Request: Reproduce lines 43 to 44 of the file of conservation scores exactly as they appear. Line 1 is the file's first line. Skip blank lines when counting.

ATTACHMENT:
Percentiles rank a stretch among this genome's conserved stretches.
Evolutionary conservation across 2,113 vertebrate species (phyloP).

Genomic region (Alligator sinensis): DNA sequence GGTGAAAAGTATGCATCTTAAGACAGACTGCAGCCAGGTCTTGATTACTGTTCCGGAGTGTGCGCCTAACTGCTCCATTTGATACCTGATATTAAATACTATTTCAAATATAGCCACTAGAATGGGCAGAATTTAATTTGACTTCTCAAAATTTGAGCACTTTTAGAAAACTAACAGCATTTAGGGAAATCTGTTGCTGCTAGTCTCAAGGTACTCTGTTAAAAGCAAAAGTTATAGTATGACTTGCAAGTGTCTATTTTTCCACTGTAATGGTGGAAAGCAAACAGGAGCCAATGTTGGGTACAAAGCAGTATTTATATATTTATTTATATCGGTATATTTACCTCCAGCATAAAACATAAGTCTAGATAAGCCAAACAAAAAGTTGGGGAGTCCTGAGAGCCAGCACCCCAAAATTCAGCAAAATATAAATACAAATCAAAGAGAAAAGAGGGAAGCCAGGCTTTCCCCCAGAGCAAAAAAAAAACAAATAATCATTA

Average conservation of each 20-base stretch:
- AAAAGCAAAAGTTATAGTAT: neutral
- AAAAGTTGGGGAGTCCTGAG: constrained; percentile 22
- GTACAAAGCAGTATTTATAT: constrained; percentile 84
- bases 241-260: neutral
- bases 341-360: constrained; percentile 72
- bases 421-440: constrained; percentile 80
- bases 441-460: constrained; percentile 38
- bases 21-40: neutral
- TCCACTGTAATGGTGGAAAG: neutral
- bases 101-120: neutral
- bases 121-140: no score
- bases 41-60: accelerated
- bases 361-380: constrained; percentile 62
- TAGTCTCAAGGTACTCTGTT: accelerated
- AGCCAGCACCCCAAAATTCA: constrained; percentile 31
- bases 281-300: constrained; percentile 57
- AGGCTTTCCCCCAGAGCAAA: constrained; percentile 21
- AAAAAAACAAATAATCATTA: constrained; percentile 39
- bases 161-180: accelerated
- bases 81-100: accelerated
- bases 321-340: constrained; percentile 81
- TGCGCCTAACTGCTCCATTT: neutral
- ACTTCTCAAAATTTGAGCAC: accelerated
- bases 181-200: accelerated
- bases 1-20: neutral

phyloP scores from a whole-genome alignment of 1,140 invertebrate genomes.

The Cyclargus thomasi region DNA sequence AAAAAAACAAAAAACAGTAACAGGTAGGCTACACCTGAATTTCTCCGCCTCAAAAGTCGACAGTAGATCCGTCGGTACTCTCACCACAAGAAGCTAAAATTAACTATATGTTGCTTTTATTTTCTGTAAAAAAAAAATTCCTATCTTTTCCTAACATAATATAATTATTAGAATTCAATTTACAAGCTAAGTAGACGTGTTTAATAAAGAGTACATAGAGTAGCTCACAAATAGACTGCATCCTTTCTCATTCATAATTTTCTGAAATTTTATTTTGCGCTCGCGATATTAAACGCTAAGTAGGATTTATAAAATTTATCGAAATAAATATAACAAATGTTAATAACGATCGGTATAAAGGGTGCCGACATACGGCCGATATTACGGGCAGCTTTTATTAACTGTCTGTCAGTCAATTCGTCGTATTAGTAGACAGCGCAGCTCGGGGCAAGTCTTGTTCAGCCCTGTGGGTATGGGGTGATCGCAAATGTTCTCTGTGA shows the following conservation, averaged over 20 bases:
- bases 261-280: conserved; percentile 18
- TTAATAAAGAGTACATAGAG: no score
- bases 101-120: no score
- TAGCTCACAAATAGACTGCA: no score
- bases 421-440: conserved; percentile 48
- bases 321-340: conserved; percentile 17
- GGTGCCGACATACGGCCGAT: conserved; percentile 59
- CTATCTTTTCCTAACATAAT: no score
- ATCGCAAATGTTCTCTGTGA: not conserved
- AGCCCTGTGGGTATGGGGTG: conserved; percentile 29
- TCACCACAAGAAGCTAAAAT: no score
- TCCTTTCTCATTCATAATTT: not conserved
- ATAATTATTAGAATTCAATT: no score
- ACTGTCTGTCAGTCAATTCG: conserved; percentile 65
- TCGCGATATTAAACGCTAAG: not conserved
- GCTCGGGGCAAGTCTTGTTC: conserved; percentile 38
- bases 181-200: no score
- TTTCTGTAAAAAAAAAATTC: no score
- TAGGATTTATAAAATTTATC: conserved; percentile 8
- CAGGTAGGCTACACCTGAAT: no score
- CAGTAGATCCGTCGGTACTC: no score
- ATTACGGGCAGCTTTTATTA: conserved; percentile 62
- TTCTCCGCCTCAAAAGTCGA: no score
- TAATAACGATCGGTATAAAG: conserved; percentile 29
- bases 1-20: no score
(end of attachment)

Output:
- TCCTTTCTCATTCATAATTT: not conserved
- ATAATTATTAGAATTCAATT: no score